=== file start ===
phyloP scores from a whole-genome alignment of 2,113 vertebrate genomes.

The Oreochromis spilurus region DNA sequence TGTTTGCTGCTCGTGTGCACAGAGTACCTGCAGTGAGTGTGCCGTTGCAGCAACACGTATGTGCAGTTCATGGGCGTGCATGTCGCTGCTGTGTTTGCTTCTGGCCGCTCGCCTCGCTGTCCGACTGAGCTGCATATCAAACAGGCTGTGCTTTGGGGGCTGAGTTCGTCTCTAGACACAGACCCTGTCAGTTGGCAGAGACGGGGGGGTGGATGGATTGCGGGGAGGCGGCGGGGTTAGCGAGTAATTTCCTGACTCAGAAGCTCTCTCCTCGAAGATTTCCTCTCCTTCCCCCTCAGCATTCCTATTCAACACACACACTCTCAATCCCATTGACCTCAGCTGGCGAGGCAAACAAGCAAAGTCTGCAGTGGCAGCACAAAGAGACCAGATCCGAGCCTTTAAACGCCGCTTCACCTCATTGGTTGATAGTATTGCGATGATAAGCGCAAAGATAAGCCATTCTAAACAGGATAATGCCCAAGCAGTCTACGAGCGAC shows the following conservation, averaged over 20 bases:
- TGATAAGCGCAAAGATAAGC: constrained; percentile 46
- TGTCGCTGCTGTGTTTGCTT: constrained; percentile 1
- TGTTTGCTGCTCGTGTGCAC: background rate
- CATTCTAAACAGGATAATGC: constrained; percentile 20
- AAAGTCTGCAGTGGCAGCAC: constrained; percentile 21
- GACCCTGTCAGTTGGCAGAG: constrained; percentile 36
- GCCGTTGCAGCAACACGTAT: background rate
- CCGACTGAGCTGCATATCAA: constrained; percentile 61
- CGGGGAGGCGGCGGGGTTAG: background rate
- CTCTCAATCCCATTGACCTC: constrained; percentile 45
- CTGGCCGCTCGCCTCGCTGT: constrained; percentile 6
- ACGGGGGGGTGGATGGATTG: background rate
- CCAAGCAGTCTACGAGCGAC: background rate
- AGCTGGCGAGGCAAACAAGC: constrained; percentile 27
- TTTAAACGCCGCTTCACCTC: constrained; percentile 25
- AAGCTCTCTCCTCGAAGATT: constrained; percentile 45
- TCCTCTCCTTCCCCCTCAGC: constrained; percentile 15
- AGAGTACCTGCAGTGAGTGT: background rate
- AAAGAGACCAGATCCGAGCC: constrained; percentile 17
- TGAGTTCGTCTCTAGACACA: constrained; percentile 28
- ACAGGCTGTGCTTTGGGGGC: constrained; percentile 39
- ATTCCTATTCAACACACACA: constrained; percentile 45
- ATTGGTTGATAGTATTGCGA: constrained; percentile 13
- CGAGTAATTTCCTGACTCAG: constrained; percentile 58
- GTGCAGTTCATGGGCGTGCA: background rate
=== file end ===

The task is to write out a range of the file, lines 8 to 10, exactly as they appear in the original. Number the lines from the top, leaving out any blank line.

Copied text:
- GACCCTGTCAGTTGGCAGAG: constrained; percentile 36
- GCCGTTGCAGCAACACGTAT: background rate
- CCGACTGAGCTGCATATCAA: constrained; percentile 61